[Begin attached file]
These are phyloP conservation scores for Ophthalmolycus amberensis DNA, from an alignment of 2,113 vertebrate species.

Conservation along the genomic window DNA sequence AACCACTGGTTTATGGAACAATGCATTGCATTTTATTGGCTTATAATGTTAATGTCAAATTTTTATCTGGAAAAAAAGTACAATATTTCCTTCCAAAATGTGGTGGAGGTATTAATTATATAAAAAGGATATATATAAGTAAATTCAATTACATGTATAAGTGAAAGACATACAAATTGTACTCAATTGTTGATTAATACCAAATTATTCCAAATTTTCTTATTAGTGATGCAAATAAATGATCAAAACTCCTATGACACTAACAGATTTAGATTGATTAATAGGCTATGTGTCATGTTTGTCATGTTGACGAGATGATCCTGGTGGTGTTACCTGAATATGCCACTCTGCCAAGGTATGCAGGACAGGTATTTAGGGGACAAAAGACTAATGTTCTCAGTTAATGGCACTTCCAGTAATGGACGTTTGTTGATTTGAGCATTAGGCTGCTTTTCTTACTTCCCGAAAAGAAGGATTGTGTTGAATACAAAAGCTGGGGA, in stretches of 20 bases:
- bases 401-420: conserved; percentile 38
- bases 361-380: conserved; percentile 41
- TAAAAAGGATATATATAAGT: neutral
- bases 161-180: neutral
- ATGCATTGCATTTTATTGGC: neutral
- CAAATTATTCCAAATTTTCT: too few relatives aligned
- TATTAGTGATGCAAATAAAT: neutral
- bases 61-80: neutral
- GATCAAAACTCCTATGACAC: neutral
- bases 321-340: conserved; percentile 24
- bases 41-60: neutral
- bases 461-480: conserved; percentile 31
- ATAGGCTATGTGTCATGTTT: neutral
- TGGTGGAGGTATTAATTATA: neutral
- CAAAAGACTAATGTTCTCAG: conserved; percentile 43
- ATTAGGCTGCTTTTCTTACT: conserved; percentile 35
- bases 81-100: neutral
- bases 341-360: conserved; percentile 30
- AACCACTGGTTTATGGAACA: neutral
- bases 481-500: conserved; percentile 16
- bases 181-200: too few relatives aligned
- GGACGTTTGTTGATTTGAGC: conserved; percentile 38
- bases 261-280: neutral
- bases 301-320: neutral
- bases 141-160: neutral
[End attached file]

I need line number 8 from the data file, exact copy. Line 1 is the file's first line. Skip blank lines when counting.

- CAAATTATTCCAAATTTTCT: too few relatives aligned